Behind the Numbers: New Duke, Same As the Old Duke?Posted by KCarpenter on November 17th, 2010
Last year, as you are probably aware, Duke won it all. They enter this season as the easy top pick in all the national polls and the consensus favorite to cut down the nets in the early spring of 2011. With Kyle Singler and Nolan Smith sticking around for one last hurrah, a sensational recruiting class starring the incredibly skilled Kyrie Irving, and Coach K masterminding things as usual, picking Duke as the best team in the country is pretty easy. Duke is going to be very, very good this year. Here’s the real question, though: Will this year’s incarnation of the Blue Devils be as good as last year’s? The consensus seems to be yes, but there is reason to lend an ear to dissenting voices crying out from the wilderness.
The reason has to do with offensive efficiency and may need a little explaining. Last year Duke was easily the most efficient team in the land on offense. They did this not by shooting the lights out (though they shot well), but by each player making sure they did other things to help their team on offense. Let me clarify: when I talk about “offensive efficiency,” I am talking very specifically about the Dean Oliver conception of it, which is a simple measure of how well a team scores per possession given a key Four Factors. The Factors are effective field goal percentage, turnovers per possession, offensive rebounding, and free throw rate. So while Duke was only moderately good at shooting the basketball last season (#92 in D-I), they made their opportunities count by rarely turning over the ball (#15 in D-I) and rebounding their misses at an astounding rate (40.3% of misses, good for #7 in D-I). The low turnovers and superb offensive rebounding are what made Duke’s offense so efficient and deadly, despite good-but-not-great shooting and a very average rate of getting to the free throw line (#158 in D-I for those who care).
So, here is where we get to the trouble: Duke’s success at preventing turnovers and getting offensive rebounds, which strongly drove Duke’s overall success, depended largely on the efforts of two players. Those players, in case you can’t guess, are the departed Jon Scheyer and Brian Zoubek, to whom the Blue Devils are probably more indebted to than they realize.
Obviously, while Scheyer was the team’s leading scorer and his scoring contributions will be missed, his value to Duke went far beyond points. Scheyer was the team’s primary ball-handler and play-maker and did this ball-handling and play-making virtually mistake-free, which is astonishing. Despite having the most opportunities for a turnover, Scheyer coughed up the ball less than any other player on the team. Now while Nolan Smith and Kyle Singler should rightfully be credited for their skill at taking care of the ball, let’s be clear: Scheyer’s mistake-free play-making will be missed, and as good as Kyrie Irving is, it’s highly unlikely that a freshman point guard will be able to match Scheyer in this regard. It’s in fact very likely that the Blue Devils will turn the ball over a lot more than last season.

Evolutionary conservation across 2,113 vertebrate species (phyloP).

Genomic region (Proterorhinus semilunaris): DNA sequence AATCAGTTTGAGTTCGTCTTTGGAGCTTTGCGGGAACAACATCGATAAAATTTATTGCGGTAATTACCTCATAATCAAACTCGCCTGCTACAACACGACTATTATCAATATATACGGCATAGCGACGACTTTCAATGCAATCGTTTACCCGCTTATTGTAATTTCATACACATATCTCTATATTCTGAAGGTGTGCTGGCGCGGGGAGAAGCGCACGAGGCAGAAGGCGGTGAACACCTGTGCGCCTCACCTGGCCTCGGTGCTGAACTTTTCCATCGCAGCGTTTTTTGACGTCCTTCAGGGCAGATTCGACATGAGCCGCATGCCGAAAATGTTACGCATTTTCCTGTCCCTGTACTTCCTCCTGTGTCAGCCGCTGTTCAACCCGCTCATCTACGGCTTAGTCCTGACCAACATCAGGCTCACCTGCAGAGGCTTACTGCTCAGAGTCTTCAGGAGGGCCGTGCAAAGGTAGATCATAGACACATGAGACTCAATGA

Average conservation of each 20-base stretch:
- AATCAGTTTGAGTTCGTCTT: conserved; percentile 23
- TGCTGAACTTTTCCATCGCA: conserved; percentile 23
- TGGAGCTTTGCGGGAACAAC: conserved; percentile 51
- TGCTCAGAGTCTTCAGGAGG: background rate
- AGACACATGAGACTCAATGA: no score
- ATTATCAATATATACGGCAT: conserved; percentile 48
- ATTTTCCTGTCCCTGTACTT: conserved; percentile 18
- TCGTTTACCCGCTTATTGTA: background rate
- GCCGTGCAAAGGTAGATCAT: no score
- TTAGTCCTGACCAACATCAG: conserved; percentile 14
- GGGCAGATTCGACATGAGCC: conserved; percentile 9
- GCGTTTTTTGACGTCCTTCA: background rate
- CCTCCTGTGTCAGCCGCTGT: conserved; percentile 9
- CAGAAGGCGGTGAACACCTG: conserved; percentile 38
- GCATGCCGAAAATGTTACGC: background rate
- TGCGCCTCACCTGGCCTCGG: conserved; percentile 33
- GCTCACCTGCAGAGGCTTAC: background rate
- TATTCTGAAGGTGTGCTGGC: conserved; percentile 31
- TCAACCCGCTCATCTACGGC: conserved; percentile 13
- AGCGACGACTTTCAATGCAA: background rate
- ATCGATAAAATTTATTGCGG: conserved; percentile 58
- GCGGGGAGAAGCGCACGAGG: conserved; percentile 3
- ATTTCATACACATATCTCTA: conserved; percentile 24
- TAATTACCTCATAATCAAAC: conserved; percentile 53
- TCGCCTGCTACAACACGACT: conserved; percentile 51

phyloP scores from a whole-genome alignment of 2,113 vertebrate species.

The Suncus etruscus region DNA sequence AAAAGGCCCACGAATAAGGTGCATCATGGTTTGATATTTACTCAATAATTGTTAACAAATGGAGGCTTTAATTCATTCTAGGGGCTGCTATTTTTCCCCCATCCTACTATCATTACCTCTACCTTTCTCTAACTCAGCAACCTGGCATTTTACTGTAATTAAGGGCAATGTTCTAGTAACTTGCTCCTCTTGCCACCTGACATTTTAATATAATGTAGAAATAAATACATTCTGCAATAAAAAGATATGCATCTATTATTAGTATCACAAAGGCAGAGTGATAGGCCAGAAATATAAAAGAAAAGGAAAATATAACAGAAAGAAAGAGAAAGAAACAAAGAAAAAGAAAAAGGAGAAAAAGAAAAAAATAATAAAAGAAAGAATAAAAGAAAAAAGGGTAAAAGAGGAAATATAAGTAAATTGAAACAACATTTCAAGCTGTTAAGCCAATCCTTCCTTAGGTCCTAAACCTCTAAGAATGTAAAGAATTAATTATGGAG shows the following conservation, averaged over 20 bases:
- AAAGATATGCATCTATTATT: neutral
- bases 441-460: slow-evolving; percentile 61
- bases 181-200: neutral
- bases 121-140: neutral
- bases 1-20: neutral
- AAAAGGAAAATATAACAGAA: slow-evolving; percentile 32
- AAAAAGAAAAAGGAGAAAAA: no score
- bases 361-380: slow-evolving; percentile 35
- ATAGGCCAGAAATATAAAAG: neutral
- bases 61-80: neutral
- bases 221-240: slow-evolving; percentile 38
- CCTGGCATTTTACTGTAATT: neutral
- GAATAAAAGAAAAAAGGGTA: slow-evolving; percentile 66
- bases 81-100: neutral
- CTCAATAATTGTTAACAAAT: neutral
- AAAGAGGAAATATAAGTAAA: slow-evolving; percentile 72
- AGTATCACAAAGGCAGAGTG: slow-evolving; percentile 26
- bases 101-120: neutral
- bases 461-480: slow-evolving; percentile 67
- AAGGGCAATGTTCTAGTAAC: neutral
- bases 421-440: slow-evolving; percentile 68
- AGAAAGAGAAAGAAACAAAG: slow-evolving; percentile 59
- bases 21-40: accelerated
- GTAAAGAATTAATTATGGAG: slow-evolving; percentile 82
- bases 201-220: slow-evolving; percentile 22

And if it’s very likely that turnovers will go up, it’s almost certain that offensive rebounds will go down. The incredible success of Duke at offensive rebounding is almost entirely owed to Zoubek, who not only led the ACC in having a name that sounds the most like a Pokemon but also was the best offensive rebounder in college basketball. By way of example: Duke had eleven offensive rebounds in the championship game against Butler, and Zoubek had six of those. This type of performance from the 7’1 big man was the norm. Now, Zoubek is gone, and his heirs in the frontcourt have yet to display anywhere near his level of skill at yanking down misses. While Zoubek grabbed 21.4% of the Blue Devils’ misses, the next best rebounder, Miles Plumlee, managed to grab only 11.1%. Mason Plumlee’s 9.1% and Ryan Kelly’s astonishingly poor 2.9% don’t offer much cause for hope either. These numbers considered, it seems very unlikely that Duke will be able to match last year’s incredible effort on the offensive boards.
Turnovers will probably increase and offensive rebounds will probably decrease, which means offensive efficiency is facing a drop, even if Duke somehow manages to keep up its world-class defense and replace all other lost offensive production. Now, am I saying Duke is going to be bad? No, I’m not. Duke will be very good, but unless a couple things happen, they won’t be in the same class as the national champion 2009-10 team. What we are probably looking at is something closer to the 2007-08, or 2008-09 vintage Duke, which is good for about the same regular season record but with a few more particularly surprising losses and a much shorter postseason. That said, here are some other things that could happen: Duke’s shooting this year could be so good that drops in offensive rebounding and a rise in turnovers could be totally offset. Kyrie Irving and the other rookies could be even better than John Wall and the Kentucky freshmen were last year, making everyone forget about Scheyer and Zoubek. Either of those things could happen. The conclusion is this, though — lots of things go right for Duke and I never count Coach K out, but the improbable is improbable, the unlikely remains unlikely, and “could” isn’t the same as “will.” That’s as true in Cameron Indoor as anywhere else in America, so let’s pack up our laurel wreaths and anointing oils until 2011.